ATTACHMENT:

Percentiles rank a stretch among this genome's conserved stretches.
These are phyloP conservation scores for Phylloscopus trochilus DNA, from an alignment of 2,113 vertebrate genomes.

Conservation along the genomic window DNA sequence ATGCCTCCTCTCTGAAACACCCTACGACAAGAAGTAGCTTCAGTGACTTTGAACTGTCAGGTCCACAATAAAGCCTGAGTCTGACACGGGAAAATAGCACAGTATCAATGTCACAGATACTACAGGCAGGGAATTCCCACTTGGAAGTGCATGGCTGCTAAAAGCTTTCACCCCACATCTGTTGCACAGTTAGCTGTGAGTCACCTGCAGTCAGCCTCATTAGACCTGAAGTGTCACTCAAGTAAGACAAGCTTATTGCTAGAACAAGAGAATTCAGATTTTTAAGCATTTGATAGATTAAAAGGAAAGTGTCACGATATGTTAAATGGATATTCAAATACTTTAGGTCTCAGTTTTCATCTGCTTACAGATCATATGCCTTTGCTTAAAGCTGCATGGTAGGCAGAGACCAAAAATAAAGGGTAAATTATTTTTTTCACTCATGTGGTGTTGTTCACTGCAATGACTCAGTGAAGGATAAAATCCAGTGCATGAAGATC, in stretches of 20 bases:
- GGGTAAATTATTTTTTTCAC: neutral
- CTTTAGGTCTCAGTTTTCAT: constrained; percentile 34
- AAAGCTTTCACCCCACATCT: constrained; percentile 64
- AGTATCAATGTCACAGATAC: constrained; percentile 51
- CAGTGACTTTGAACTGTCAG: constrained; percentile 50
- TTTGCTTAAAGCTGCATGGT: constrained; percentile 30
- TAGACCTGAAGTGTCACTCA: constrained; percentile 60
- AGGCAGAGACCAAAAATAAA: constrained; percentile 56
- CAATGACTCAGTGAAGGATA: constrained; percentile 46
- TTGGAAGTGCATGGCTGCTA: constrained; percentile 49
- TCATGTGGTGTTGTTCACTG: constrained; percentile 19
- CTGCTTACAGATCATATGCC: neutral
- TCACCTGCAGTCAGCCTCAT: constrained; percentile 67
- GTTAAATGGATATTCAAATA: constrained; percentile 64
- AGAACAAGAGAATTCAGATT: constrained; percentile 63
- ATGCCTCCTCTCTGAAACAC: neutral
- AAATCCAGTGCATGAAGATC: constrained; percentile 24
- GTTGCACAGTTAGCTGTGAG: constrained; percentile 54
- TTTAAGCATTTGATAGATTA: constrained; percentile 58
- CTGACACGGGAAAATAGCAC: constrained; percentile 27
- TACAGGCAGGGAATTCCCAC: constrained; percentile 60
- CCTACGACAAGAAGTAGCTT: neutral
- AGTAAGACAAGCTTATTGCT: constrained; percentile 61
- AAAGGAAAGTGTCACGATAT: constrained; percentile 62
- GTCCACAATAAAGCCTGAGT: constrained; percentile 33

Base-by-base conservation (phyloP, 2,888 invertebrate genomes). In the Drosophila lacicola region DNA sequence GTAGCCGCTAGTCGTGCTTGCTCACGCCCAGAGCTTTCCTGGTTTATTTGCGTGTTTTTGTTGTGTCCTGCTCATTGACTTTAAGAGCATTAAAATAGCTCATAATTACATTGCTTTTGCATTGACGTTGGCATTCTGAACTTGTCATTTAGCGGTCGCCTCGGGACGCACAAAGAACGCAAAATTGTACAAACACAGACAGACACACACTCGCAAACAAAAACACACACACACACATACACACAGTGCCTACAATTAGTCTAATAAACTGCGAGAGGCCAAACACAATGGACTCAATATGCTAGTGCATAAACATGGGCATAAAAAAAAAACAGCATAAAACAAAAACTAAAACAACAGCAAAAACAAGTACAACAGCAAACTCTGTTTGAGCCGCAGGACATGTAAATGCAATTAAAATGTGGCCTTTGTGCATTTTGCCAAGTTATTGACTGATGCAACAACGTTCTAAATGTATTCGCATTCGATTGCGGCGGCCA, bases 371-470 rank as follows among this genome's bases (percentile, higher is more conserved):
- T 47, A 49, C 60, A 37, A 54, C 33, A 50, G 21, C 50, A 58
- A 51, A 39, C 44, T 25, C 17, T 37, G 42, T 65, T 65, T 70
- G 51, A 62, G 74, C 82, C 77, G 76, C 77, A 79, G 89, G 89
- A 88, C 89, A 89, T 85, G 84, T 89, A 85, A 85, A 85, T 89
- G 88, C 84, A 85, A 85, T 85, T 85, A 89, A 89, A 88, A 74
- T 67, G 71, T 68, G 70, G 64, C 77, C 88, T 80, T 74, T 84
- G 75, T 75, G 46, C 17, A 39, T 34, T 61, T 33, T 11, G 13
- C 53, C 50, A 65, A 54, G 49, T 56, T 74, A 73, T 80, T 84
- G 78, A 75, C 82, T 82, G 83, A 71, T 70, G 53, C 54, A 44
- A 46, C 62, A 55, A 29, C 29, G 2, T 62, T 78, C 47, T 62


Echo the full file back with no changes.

Percentiles rank a stretch among this genome's conserved stretches.
These are phyloP conservation scores for Phylloscopus trochilus DNA, from an alignment of 2,113 vertebrate genomes.

Conservation along the genomic window DNA sequence ATGCCTCCTCTCTGAAACACCCTACGACAAGAAGTAGCTTCAGTGACTTTGAACTGTCAGGTCCACAATAAAGCCTGAGTCTGACACGGGAAAATAGCACAGTATCAATGTCACAGATACTACAGGCAGGGAATTCCCACTTGGAAGTGCATGGCTGCTAAAAGCTTTCACCCCACATCTGTTGCACAGTTAGCTGTGAGTCACCTGCAGTCAGCCTCATTAGACCTGAAGTGTCACTCAAGTAAGACAAGCTTATTGCTAGAACAAGAGAATTCAGATTTTTAAGCATTTGATAGATTAAAAGGAAAGTGTCACGATATGTTAAATGGATATTCAAATACTTTAGGTCTCAGTTTTCATCTGCTTACAGATCATATGCCTTTGCTTAAAGCTGCATGGTAGGCAGAGACCAAAAATAAAGGGTAAATTATTTTTTTCACTCATGTGGTGTTGTTCACTGCAATGACTCAGTGAAGGATAAAATCCAGTGCATGAAGATC, in stretches of 20 bases:
- GGGTAAATTATTTTTTTCAC: neutral
- CTTTAGGTCTCAGTTTTCAT: constrained; percentile 34
- AAAGCTTTCACCCCACATCT: constrained; percentile 64
- AGTATCAATGTCACAGATAC: constrained; percentile 51
- CAGTGACTTTGAACTGTCAG: constrained; percentile 50
- TTTGCTTAAAGCTGCATGGT: constrained; percentile 30
- TAGACCTGAAGTGTCACTCA: constrained; percentile 60
- AGGCAGAGACCAAAAATAAA: constrained; percentile 56
- CAATGACTCAGTGAAGGATA: constrained; percentile 46
- TTGGAAGTGCATGGCTGCTA: constrained; percentile 49
- TCATGTGGTGTTGTTCACTG: constrained; percentile 19
- CTGCTTACAGATCATATGCC: neutral
- TCACCTGCAGTCAGCCTCAT: constrained; percentile 67
- GTTAAATGGATATTCAAATA: constrained; percentile 64
- AGAACAAGAGAATTCAGATT: constrained; percentile 63
- ATGCCTCCTCTCTGAAACAC: neutral
- AAATCCAGTGCATGAAGATC: constrained; percentile 24
- GTTGCACAGTTAGCTGTGAG: constrained; percentile 54
- TTTAAGCATTTGATAGATTA: constrained; percentile 58
- CTGACACGGGAAAATAGCAC: constrained; percentile 27
- TACAGGCAGGGAATTCCCAC: constrained; percentile 60
- CCTACGACAAGAAGTAGCTT: neutral
- AGTAAGACAAGCTTATTGCT: constrained; percentile 61
- AAAGGAAAGTGTCACGATAT: constrained; percentile 62
- GTCCACAATAAAGCCTGAGT: constrained; percentile 33

Base-by-base conservation (phyloP, 2,888 invertebrate genomes). In the Drosophila lacicola region DNA sequence GTAGCCGCTAGTCGTGCTTGCTCACGCCCAGAGCTTTCCTGGTTTATTTGCGTGTTTTTGTTGTGTCCTGCTCATTGACTTTAAGAGCATTAAAATAGCTCATAATTACATTGCTTTTGCATTGACGTTGGCATTCTGAACTTGTCATTTAGCGGTCGCCTCGGGACGCACAAAGAACGCAAAATTGTACAAACACAGACAGACACACACTCGCAAACAAAAACACACACACACACATACACACAGTGCCTACAATTAGTCTAATAAACTGCGAGAGGCCAAACACAATGGACTCAATATGCTAGTGCATAAACATGGGCATAAAAAAAAAACAGCATAAAACAAAAACTAAAACAACAGCAAAAACAAGTACAACAGCAAACTCTGTTTGAGCCGCAGGACATGTAAATGCAATTAAAATGTGGCCTTTGTGCATTTTGCCAAGTTATTGACTGATGCAACAACGTTCTAAATGTATTCGCATTCGATTGCGGCGGCCA, bases 371-470 rank as follows among this genome's bases (percentile, higher is more conserved):
- T 47, A 49, C 60, A 37, A 54, C 33, A 50, G 21, C 50, A 58
- A 51, A 39, C 44, T 25, C 17, T 37, G 42, T 65, T 65, T 70
- G 51, A 62, G 74, C 82, C 77, G 76, C 77, A 79, G 89, G 89
- A 88, C 89, A 89, T 85, G 84, T 89, A 85, A 85, A 85, T 89
- G 88, C 84, A 85, A 85, T 85, T 85, A 89, A 89, A 88, A 74
- T 67, G 71, T 68, G 70, G 64, C 77, C 88, T 80, T 74, T 84
- G 75, T 75, G 46, C 17, A 39, T 34, T 61, T 33, T 11, G 13
- C 53, C 50, A 65, A 54, G 49, T 56, T 74, A 73, T 80, T 84
- G 78, A 75, C 82, T 82, G 83, A 71, T 70, G 53, C 54, A 44
- A 46, C 62, A 55, A 29, C 29, G 2, T 62, T 78, C 47, T 62